Q: Every winter the snow damages some of my shrubs. Is there anything I can do to prevent this?
A: A heavy snow load caused by excessive amounts of snow, ice, or an unusually wet snow will often damage woody shrubs and trees. Some of the most susceptible plants are boxwood, arborvitae, and yews. Branches of smaller trees and shrubs can be loosely wrapped with soft cords, old nylon stockings tied together, or twine. Strings of holiday lights are also helpful in keeping branches together and preventing snow or ice from bending the branches downward. These wrappings should be removed in early spring.
Homeowners should resist the temptation to remove snow or ice by shaking branches. This can cause breakage of limbs and tender plant tissue, especially when branches are frozen. Normal amounts of snowfall usually melt or dry naturally, even during cold weather. Great care should be taken when removing large amounts of snow from branches so as not to break limbs, especially terminal growth on trees or shrubs which can permanently disfigure the plant. Never attempt to remove frozen ice on branches or loosen branches frozen to the ground.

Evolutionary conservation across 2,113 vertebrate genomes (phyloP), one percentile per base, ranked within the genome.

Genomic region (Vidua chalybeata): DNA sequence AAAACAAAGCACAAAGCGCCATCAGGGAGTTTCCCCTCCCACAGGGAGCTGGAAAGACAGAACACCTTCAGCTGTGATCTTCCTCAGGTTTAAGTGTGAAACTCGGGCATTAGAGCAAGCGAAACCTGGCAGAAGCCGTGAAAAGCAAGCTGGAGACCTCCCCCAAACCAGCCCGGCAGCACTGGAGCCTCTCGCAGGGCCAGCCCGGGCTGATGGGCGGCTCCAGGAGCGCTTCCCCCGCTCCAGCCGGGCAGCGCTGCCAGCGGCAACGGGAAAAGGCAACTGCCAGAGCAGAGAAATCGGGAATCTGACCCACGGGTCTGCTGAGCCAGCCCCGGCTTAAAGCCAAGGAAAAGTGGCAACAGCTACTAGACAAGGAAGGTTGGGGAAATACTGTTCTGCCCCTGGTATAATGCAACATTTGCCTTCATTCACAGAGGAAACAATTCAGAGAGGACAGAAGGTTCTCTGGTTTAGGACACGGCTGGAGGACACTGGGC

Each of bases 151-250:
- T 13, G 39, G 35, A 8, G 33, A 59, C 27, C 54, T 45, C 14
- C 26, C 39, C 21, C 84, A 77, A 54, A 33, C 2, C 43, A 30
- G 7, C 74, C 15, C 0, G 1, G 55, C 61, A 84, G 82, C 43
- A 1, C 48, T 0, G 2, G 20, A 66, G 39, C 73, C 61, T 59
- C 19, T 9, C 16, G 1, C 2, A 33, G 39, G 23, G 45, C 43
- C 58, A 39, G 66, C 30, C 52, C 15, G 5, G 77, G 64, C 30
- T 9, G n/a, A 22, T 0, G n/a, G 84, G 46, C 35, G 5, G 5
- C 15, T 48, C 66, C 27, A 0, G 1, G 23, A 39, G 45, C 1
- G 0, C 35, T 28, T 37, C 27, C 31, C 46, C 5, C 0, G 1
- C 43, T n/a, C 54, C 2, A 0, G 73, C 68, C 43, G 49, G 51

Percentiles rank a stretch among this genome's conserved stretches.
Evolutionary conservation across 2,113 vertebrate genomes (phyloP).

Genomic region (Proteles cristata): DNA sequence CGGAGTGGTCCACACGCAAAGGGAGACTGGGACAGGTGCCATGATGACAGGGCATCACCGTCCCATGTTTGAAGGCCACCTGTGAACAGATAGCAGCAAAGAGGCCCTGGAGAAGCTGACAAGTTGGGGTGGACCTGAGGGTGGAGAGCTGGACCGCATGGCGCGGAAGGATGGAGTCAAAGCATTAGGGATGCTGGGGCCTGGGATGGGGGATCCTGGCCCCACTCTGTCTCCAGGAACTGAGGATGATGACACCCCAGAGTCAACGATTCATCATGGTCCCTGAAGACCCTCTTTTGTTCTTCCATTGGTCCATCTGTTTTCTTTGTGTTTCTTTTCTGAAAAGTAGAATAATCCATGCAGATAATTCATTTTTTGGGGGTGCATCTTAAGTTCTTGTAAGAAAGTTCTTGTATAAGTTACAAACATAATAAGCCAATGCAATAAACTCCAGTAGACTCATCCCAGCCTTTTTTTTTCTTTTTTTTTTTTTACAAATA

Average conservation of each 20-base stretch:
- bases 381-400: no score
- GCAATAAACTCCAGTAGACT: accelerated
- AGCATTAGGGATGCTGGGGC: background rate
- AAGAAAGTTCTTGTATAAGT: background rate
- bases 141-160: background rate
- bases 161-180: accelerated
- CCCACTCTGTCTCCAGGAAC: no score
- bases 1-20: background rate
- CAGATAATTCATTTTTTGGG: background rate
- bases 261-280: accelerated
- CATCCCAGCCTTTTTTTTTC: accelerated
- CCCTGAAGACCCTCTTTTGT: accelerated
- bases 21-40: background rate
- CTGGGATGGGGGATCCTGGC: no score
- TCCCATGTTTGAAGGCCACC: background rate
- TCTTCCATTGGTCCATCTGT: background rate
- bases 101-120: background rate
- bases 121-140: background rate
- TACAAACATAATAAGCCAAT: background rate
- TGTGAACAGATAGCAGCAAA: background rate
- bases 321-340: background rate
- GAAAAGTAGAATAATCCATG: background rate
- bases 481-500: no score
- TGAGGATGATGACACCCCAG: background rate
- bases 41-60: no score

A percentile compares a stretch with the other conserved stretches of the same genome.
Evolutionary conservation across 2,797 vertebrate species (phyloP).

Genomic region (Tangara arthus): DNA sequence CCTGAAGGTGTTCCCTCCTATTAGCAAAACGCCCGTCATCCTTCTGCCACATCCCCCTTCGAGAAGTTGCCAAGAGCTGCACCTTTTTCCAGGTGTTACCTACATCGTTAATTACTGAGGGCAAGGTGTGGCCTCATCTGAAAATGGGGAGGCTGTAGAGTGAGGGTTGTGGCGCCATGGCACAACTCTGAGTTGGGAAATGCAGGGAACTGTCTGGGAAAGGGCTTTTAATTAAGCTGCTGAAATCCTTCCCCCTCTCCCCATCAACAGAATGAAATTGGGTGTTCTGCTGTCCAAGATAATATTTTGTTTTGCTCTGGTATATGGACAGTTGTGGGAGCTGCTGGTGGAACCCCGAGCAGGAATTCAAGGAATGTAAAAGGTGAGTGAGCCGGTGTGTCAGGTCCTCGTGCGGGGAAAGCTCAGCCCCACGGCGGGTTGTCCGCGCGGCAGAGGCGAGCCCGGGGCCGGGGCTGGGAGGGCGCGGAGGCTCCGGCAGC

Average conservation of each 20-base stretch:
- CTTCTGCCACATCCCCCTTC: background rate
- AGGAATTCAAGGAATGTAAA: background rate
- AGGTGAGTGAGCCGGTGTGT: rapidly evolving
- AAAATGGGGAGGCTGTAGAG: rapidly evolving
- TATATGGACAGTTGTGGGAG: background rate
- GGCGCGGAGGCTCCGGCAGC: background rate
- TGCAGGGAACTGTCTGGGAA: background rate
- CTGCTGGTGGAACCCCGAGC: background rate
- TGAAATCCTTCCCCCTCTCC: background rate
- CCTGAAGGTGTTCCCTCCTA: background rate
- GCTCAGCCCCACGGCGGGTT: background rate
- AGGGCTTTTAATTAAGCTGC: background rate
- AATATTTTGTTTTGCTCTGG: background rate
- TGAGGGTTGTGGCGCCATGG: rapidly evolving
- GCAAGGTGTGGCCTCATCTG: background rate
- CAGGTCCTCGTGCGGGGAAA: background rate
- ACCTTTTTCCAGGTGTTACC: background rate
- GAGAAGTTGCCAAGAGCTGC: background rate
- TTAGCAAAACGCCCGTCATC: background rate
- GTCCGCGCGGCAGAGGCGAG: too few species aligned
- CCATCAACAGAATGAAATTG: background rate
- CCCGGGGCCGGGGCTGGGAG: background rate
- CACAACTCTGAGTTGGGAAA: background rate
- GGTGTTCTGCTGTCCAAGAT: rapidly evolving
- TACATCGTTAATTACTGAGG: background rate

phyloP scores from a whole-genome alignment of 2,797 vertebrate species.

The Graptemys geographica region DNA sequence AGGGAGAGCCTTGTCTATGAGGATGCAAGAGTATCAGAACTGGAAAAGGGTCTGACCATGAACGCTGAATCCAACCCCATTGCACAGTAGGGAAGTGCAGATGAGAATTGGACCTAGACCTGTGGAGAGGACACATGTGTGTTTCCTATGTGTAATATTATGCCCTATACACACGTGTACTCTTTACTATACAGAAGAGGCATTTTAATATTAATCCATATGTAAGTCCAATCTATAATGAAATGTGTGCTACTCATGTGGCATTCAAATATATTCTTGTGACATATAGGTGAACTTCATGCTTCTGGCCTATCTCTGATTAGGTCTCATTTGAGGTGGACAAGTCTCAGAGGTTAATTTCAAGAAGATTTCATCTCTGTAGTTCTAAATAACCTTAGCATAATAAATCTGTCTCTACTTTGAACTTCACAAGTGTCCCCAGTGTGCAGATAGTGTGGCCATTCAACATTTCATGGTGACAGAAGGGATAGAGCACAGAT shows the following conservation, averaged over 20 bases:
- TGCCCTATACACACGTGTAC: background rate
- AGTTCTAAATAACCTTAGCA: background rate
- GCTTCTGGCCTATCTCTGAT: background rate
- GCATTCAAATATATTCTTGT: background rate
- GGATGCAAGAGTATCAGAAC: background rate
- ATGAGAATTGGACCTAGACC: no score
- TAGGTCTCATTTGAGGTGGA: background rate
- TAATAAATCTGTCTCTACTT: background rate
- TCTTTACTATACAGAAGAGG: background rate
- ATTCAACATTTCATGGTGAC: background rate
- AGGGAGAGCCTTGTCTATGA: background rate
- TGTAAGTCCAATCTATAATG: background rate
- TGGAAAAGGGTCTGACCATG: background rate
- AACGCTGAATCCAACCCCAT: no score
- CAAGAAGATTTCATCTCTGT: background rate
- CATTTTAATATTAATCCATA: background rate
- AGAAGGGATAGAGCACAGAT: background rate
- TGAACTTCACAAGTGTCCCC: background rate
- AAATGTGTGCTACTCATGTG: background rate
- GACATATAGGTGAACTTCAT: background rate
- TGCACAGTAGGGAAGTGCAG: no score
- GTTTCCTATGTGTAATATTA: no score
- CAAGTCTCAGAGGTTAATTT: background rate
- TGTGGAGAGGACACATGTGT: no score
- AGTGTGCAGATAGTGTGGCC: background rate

Proper pruning to remove multiple leaders or weak branches will reduce chances of snow load damage. Examine your shrubs in mid- to late winter to determine the need for pruning.